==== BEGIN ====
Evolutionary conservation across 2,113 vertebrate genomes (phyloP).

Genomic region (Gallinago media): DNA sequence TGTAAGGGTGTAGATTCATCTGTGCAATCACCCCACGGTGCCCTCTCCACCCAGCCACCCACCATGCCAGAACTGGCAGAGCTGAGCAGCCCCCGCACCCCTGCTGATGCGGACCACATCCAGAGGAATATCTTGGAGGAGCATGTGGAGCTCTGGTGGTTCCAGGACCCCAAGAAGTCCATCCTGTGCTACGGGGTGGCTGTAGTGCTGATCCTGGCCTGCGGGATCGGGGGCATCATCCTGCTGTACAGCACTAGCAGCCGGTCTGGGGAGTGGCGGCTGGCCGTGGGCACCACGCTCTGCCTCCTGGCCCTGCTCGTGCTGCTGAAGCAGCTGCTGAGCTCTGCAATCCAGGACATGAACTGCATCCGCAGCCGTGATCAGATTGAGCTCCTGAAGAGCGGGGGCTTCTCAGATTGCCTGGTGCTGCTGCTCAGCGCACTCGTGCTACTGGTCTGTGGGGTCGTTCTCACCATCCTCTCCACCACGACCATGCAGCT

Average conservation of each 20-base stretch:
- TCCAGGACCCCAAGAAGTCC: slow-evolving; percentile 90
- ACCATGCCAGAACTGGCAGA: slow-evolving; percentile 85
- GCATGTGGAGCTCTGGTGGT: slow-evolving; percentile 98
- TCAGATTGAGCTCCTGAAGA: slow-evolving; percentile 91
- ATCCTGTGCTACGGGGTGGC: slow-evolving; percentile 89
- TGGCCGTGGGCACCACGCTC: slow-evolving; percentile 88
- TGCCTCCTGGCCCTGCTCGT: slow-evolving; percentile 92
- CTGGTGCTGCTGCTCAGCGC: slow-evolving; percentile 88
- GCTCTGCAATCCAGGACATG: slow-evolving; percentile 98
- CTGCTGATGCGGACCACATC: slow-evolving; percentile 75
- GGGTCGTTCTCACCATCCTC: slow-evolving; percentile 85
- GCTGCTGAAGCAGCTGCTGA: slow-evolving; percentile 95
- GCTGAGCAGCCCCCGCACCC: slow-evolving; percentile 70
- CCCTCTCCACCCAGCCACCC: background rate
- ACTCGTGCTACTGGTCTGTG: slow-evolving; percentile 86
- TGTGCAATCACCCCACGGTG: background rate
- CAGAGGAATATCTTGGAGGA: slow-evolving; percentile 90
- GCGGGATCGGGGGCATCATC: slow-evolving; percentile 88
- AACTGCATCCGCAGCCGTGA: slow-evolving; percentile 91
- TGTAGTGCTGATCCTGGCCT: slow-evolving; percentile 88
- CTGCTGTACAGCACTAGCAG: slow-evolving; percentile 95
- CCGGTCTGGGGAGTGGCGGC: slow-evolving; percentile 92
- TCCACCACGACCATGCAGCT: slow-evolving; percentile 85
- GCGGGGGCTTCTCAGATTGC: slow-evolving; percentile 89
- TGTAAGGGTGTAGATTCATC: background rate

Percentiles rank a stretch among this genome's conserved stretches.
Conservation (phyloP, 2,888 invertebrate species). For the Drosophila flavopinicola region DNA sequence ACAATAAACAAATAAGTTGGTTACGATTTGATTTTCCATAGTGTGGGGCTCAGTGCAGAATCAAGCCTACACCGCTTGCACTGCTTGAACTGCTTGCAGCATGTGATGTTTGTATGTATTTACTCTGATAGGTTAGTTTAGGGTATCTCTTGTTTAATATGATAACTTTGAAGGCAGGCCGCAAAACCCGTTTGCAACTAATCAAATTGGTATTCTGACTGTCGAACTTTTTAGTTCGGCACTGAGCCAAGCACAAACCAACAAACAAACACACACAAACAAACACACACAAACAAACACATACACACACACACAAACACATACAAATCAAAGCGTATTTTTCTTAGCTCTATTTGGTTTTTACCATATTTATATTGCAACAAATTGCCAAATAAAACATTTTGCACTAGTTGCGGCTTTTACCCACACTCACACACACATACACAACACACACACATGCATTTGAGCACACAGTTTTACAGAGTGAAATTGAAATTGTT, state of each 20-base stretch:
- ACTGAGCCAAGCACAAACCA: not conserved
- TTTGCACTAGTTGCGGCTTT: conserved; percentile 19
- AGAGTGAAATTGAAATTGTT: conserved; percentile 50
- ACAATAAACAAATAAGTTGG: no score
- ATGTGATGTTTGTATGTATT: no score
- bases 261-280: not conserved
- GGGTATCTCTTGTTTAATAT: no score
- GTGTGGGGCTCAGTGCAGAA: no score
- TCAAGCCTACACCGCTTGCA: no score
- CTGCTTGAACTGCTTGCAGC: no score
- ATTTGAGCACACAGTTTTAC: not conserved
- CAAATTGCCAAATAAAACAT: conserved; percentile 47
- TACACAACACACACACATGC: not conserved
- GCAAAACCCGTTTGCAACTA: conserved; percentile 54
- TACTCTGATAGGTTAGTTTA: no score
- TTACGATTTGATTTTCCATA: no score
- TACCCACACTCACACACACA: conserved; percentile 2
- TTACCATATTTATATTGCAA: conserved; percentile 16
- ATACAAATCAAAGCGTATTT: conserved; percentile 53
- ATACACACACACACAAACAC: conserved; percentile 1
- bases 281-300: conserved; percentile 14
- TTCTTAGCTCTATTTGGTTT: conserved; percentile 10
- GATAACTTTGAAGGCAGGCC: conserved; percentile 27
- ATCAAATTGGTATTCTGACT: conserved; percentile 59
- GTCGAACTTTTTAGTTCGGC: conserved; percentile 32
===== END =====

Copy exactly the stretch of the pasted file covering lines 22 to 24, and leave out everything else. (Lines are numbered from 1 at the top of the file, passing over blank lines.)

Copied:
- AACTGCATCCGCAGCCGTGA: slow-evolving; percentile 91
- TGTAGTGCTGATCCTGGCCT: slow-evolving; percentile 88
- CTGCTGTACAGCACTAGCAG: slow-evolving; percentile 95